Red wine is good for you – Most doctors agree that a glass of red wine can be beneficial. But the recommendation is “one glass.” More each day can be harmful.

Brown sugar is healthier than white - Brown sugar is simply white sugar that has had molasses reintroduced to it. Because of its molasses content, it does contain minerals – but only in small amounts, so the health difference is miniscule.

100 percent fruit juice is best for you – It’s better than ‘juice blends’ that contain added water and sugar. But better yet, opt for whole fruit over a glass of juice, which has more calories than a piece of fruit and lacks the fill-you-up fiber.

Organic foods are healthier - Organic foods are grown without synthetic flavors, colors, sweeteners, preservatives, and pesticides – and have not been genetically modified. Are they better for the environment? Yes. Are they more nutritious? Not necessarily. The USDA makes no claims that organic foods are healthier.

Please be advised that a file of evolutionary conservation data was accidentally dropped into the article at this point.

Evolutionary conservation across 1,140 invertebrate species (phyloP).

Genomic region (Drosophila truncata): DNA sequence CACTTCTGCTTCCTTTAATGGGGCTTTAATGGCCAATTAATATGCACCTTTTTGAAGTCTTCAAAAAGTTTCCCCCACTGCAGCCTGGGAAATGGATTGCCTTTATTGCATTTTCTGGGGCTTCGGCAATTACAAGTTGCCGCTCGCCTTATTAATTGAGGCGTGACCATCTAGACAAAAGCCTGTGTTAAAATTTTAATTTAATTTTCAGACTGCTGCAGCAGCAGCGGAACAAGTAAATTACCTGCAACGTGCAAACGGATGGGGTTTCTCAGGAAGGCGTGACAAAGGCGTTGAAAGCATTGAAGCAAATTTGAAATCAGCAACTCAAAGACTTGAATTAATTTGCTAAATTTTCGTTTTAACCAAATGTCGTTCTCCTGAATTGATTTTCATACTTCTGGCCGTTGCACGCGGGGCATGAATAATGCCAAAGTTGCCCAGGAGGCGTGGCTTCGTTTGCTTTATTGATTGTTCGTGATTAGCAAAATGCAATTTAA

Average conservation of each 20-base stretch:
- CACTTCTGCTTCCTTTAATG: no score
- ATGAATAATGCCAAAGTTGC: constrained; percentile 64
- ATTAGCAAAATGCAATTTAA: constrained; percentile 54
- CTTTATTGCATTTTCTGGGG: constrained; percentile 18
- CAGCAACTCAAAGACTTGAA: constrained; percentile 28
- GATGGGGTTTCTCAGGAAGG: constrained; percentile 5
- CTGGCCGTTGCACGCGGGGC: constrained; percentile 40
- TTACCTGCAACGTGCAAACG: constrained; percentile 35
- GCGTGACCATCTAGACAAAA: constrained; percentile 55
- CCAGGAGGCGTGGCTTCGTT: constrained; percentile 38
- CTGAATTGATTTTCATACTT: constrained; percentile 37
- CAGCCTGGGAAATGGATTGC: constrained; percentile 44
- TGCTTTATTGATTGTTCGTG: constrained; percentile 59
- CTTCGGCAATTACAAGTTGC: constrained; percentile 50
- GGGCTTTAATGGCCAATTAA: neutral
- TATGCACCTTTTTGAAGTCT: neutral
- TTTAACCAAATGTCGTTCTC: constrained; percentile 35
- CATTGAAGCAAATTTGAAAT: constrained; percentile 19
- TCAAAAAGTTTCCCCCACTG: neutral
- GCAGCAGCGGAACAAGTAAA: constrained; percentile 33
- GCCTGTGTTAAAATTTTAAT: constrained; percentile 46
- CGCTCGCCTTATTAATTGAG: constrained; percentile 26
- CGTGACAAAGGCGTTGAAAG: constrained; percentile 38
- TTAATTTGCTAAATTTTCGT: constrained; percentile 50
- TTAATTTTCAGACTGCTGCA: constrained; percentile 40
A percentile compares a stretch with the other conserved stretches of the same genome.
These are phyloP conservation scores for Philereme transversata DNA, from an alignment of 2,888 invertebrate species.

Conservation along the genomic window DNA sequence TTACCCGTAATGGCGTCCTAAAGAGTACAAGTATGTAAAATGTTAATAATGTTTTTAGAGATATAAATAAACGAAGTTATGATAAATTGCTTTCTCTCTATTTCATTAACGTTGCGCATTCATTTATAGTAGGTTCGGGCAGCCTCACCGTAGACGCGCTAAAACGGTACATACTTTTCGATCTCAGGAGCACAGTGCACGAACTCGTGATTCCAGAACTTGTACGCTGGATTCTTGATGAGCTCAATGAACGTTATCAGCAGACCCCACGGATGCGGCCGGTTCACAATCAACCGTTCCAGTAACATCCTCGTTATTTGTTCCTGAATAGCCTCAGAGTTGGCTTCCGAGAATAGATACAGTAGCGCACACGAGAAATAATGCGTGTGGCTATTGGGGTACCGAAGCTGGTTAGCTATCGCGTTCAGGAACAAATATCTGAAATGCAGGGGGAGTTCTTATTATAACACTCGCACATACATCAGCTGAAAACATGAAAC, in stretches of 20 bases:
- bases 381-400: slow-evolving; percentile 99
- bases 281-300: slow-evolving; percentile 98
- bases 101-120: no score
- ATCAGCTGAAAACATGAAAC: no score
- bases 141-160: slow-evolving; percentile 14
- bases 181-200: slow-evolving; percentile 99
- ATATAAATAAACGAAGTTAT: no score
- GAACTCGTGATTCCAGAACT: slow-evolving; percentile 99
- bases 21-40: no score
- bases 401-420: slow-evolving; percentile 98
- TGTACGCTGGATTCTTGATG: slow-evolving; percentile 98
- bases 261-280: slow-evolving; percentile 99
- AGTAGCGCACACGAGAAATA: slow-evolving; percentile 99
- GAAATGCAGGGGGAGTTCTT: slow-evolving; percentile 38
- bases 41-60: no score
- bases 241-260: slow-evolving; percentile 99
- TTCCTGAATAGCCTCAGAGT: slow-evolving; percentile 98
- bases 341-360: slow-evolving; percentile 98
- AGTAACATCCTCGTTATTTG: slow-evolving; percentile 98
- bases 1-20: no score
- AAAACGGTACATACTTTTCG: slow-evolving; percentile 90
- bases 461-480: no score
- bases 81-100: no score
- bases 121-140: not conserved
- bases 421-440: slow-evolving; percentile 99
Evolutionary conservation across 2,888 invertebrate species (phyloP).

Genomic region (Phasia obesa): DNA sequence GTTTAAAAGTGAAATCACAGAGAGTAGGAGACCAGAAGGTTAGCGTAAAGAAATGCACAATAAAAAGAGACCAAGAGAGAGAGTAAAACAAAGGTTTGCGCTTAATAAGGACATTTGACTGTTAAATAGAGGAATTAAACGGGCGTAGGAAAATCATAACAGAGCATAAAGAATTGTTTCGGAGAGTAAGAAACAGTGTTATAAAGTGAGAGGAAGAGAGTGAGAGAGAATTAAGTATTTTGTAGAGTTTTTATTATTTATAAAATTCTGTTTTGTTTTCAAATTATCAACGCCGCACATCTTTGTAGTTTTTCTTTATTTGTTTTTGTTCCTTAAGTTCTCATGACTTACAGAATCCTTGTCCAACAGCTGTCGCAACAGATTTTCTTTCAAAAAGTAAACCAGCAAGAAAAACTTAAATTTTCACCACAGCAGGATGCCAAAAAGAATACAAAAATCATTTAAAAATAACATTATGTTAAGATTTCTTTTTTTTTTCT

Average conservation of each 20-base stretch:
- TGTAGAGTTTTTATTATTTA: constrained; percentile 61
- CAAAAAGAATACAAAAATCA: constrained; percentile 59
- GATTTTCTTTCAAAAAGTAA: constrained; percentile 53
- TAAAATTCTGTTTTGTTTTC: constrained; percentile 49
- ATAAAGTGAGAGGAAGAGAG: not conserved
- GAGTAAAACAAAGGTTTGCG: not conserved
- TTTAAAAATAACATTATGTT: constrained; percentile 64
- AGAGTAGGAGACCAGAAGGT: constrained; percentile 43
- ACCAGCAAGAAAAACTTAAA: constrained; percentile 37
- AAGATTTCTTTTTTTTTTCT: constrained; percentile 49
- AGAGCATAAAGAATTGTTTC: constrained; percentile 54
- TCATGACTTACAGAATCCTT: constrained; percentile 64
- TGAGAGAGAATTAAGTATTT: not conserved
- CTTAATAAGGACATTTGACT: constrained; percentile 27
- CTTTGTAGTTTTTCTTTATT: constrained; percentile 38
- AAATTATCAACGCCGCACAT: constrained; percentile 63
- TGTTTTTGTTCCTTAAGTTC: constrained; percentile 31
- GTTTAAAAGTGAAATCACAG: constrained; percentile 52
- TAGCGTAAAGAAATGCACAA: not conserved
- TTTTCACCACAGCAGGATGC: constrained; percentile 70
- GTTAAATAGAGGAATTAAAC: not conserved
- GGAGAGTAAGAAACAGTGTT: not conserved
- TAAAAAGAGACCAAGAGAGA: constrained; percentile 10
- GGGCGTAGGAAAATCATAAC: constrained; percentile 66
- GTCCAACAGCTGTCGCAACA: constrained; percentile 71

Dark breads are better for you – Dark breads may simply contain caramel coloring and may be no healthier than white bread. Look for the words "whole grain" or "100 percent whole wheat" on the package, and make sure the first ingredient listed is: whole wheat, oats, whole rye, whole-grain corn, barley, buckwheat, or brown rice.

Brown eggs are more nutritious - The only thing the color of an eggshell indicates is the color of the bird it came from. White hens lay white eggs, and red hens lay brown eggs. Their nutritional value is pretty much the same.

Published with permission from RISMedia.


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Gluten and Food Labeling: FDA's New Regulation

December 16, 2013 8:21 pm

The U.S. Food and Drug Administration (FDA) has issued a regulation that defines the term "gluten-free" for food labeling. This new standard, which is voluntary for use by food manufacturers, provides consumers the assurance that "gluten-free" claims on food products are reliable and consistent across the food industry.

For those consumers seeking a gluten-free diet, the new regulation also eliminates uncertainty by providing a standardized tool for managing their health and dietary intake.

"Gluten-Free" Labeling is Critical for Some Consumers